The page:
Fruit and Vegetable Availability and Selection

Fruit and Vegetable Availability and Selection

Fruit and Vegetable Availability and Selection Federal Food Package Revisions, 2009 Shannon N. Zenk, PhD, MPH, RN, Angela Odoms-Young, PhD, Lisa M. Po...

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Fruit and Vegetable Availability and Selection Federal Food Package Revisions, 2009 Shannon N. Zenk, PhD, MPH, RN, Angela Odoms-Young, PhD, Lisa M. Powell, PhD, Richard T. Campbell, PhD, Daniel Block, PhD, Noel Chavez, PhD, RD, LDN, Ramona C. Krauss, MA, Steven Strode, James Armbruster

Background: With nearly 49,000 authorized retailers nationwide, a policy change that added fruits and vegetables (FV) to the U.S. Department of Agriculture’s Special Supplemental Nutrition Program for Women, Infants, and Children (WIC) food packages in 2009 had the potential to expand neighborhood FV availability.

Purpose: This study examined changes in availability and selection of commonly consumed and culturally specifıc FV at authorized retailers (WIC vendors) before and after implementation of the revised WIC food packages. Methods: Quasi-experimental, one-group design with two pre-policy observations and one post-policy observation. Trained observers assessed a list of fresh, frozen, and canned FV at each vendor in seven northern Illinois counties. Eight indices of FV availability and selection were derived. Multiple regression estimated relationships. Data were collected in 2008 –2010 and analyzed in 2011.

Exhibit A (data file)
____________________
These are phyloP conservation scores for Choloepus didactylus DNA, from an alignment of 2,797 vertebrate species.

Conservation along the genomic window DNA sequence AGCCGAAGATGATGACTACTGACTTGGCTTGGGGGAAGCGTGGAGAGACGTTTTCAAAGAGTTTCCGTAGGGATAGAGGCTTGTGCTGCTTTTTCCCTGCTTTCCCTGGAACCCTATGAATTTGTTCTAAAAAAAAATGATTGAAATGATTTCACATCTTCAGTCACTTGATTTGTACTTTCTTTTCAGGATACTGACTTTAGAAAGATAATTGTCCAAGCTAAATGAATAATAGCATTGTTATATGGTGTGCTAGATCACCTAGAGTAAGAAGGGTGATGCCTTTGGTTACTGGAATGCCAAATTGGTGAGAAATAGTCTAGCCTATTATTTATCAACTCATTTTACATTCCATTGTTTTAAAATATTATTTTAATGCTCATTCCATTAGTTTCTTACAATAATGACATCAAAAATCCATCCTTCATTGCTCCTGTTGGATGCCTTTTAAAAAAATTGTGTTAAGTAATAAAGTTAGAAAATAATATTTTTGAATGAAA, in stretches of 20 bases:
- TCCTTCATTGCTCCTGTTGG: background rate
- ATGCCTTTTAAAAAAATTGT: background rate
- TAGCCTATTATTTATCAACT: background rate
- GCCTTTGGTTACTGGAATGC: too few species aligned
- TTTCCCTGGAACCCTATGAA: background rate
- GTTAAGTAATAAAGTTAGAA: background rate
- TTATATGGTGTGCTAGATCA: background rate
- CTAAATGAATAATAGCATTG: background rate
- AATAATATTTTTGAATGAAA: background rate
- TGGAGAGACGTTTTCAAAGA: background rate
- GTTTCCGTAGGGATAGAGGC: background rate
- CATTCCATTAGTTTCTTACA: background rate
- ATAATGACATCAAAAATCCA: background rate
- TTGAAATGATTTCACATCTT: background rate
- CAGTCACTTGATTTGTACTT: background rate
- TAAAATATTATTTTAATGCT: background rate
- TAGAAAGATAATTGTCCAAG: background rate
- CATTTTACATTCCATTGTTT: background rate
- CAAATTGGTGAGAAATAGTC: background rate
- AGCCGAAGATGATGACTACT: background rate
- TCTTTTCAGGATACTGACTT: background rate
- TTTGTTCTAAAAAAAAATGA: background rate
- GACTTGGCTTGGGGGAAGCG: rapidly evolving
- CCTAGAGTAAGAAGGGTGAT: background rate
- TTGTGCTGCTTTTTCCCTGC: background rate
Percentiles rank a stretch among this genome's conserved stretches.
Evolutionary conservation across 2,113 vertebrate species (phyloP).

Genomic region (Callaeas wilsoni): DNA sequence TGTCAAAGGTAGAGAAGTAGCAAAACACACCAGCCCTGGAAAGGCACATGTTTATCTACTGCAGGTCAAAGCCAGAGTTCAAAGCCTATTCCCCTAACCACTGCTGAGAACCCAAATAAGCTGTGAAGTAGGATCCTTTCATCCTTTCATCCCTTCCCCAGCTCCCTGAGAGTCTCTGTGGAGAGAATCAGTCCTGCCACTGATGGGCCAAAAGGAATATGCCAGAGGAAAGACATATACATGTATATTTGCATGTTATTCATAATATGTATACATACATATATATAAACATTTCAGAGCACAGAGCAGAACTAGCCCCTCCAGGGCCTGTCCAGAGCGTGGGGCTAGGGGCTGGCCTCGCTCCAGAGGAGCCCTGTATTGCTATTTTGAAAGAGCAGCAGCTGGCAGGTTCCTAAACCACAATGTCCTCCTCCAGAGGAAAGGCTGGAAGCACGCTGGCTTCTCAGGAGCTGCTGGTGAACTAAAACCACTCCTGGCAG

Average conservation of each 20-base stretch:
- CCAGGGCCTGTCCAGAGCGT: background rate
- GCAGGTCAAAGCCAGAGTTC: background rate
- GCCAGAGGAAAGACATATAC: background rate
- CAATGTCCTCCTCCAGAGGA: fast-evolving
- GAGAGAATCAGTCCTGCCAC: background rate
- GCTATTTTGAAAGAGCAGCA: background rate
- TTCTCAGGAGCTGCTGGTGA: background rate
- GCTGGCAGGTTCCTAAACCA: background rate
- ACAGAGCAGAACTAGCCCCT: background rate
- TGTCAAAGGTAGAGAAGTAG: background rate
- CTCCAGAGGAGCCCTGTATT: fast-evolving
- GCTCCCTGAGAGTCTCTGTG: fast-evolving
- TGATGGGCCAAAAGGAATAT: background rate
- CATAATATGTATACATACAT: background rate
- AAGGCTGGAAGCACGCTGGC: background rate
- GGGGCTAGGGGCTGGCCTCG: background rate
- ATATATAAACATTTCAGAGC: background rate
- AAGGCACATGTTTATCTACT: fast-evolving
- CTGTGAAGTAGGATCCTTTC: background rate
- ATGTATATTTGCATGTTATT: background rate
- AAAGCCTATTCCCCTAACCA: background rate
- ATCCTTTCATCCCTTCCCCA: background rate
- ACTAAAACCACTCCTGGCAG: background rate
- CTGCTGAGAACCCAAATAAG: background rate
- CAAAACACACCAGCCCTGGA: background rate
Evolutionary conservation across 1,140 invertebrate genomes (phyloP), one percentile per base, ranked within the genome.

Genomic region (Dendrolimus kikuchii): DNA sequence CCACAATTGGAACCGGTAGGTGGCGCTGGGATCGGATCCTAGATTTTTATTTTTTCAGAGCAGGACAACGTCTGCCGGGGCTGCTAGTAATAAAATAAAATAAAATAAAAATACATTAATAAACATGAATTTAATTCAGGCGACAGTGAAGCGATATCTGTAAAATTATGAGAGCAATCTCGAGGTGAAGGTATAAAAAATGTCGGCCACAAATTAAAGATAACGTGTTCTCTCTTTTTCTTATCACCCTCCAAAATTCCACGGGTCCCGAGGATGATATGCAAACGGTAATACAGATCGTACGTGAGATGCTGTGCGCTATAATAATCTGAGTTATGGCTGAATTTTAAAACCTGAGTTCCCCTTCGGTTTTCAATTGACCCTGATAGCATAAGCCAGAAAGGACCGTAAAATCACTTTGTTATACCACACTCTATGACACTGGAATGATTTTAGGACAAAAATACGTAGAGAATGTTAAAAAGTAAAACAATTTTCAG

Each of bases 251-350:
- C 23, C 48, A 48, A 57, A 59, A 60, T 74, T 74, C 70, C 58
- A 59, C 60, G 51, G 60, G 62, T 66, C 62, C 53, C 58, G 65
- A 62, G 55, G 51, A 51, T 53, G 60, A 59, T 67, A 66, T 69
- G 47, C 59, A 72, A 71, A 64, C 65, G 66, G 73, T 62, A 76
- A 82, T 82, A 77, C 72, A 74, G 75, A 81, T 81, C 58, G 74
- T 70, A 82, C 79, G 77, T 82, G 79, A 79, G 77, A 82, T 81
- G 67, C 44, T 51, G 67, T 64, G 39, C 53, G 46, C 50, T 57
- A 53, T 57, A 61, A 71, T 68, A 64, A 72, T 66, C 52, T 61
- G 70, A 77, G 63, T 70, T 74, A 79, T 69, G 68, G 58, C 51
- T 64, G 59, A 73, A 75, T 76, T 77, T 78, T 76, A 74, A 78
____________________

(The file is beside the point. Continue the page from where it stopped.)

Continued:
Results: Overall, availability and selection of commonly consumed fresh FV and availability of African-American culturally specifıc fresh FV improved after implementation of the new policy. Modest improvements in the overall availability of canned low-sodium vegetables and frozen FV were observed. Changes differed by vendor type (large vendor, small vendor, and pharmacy). Changes in availability or selection did not differ by neighborhood characteristics (population density, median household income, racial/ethnic composition). Conclusions: Expansion of WIC foods was associated with small positive externalities on the food environment. Larger subsidies to create more demand and more-substantial stocking requirements for retailers may yield signifıcantly larger improvements and thus warrant further investigation. Approaches targeting rural, low-income, and racial/ethnic minority neighborhoods also may be needed. (Am J Prev Med 2012;43(4):423– 428) © 2012 American Journal of Preventive Medicine



ncreasing access to healthy foods through federal food and nutrition assistance programs, such as the U.S. Department of Agriculture’s Special Supple-